What’s new in React 16.3 JavaScript UI library

The Version 16.3 release of Facebook’s React JavaScript UI library brings life cycle changes as well as an API for context

What’s new in React 16 JavaScript UI library

React 16, the latest version of the popular JavaScript library for building UIs, was updated in late Maarch 2018 to Version 16.3.

Where to download React

You can download React 16 from the project’s GitHub page.

Current version: What’s new in React 16.3

The Version 16.3 release of Facebook’s React JavaScript UI library brings life cycle changes as well as an API for context.

Life cycle changes in React 16.3

For the component life cycle, the upcoming async rendering mode stretches the class component API model, which is being used in ways that were not originally intended. So, new life cycles are being added, including getDerivedStateFromProps, as a safer alternative to the legacy life cycle, componentWillReceiveProps. Also added is getSnapshotBeforeUpdate, to support the safe reading of properties, such the DOM before updates are made.

React 16.3 also adds the “unsafe” prefix to some of these life cycles, such as to componentWillMount and componentWillReceiveUpdate. In these instances, “unsafe” does not refer to security but to the fact that code using these life cycles is more likely to have bugs in future versions of React.

With the React 16.3 release, developers do not have to do anything about legacy methods. The release is intended to prompt open source project maintainers to update their libraries ahead of deprecation warnings, which will not be enabled until a future release in the 16.x line.

Version 16.3 adds the StrictMode component, which identifies components with unsafe life cycles. StrictMode, which runs in development mode only, also warns about legacy string ref API usage and detects unexpected side effects. It activates additional checks for descendants. More functionality will be added later.

Context API supports static type checking and deep updates

The new context API, supports static type checking and deep updates. This API also is more efficient than the previous experimental API version, said Brian Vaughn, a member of the React JS core team at Facebook. Context lets data be passed through a component tree without needing to manually pass props, some of which include locale preference and UI theme. The old API will continue to work for React 16.x releases, giving users time to migrate.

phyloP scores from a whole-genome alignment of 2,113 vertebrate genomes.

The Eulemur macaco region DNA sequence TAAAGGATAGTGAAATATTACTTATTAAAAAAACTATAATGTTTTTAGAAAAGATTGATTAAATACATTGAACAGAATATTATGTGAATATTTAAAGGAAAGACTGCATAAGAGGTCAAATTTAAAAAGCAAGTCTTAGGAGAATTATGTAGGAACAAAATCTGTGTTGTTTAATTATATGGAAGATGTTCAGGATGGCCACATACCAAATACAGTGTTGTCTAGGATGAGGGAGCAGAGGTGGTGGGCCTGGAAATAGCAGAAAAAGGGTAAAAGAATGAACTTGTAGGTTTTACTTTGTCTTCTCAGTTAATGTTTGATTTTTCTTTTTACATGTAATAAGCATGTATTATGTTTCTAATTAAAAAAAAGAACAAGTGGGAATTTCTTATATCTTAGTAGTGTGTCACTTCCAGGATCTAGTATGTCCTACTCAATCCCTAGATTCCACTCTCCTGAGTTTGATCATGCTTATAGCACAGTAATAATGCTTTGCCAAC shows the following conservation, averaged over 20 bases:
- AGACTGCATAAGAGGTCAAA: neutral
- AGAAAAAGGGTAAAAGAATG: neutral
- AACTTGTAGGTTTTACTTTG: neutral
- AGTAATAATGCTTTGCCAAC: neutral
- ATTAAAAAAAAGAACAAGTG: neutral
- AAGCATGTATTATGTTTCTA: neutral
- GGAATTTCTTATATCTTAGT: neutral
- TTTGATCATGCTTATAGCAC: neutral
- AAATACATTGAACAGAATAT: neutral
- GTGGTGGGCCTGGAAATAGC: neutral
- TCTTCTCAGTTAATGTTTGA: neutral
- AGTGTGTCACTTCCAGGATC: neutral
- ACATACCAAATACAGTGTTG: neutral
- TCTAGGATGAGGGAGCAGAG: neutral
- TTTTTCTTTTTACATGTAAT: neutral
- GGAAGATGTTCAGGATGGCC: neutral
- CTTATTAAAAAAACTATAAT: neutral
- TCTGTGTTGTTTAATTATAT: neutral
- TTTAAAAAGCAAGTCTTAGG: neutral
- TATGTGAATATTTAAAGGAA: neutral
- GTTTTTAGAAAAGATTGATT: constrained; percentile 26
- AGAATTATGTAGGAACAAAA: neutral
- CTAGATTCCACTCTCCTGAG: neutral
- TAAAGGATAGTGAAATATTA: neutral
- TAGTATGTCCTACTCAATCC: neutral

Also new in React 16.3:

  • An improved API, called createrefAPI, for managing refs, which provide a way to access DOM nodes or React elements developed in the render method.
  • The forwardRef API, helping with the use of higher-order components that promote code reuse.

Previous version: What’s new in React Version 16.2

The November 2017 release of React 16.2 brings the fragments capability to improve support for showing multiple children from a component render method. Fragments, which resemble empty JSX tags, let developers group a list of children without adding nodes to the DOM.

You can install Version 16.2 from the NPM registry. To install with the Yarn package manager, run yarn add react@^16.2.0 react-dom@^16.2.0. To install it with NPM, run npm install --save react@^16.2.0 react-dom@^16.2.0.

Key new features of React 16

Dubbed “React Fiber” during its development, React 16 is a rewrite of the React core, improving perceived responsiveness for complex applications via a new reconciliation algorithm. The initial version of React 16 debuted on September 26, 2017.

Key features of React 16 include:

Although React’s internals have been completely rewritten in React 16, the public API is “essentially unchanged,” said Sophie Alpert, Facebook’s engineering manager for React. The intent was to save developers from having to rewrite existing components built with React.

React 16’s new code was written alongside old code in the GitHub repo, as per a familiar practice at Facebook. Switches between the two were done with the Boolean useFiber feature flag. The process let Facebook start building its new implementation without affecting existing users and continue to make bug fixes to the old code base.

After a few months of ironing out bugs, Facebook opted to deliver a single product to reduce the possible set of bugs, rather than keep two versions of React current.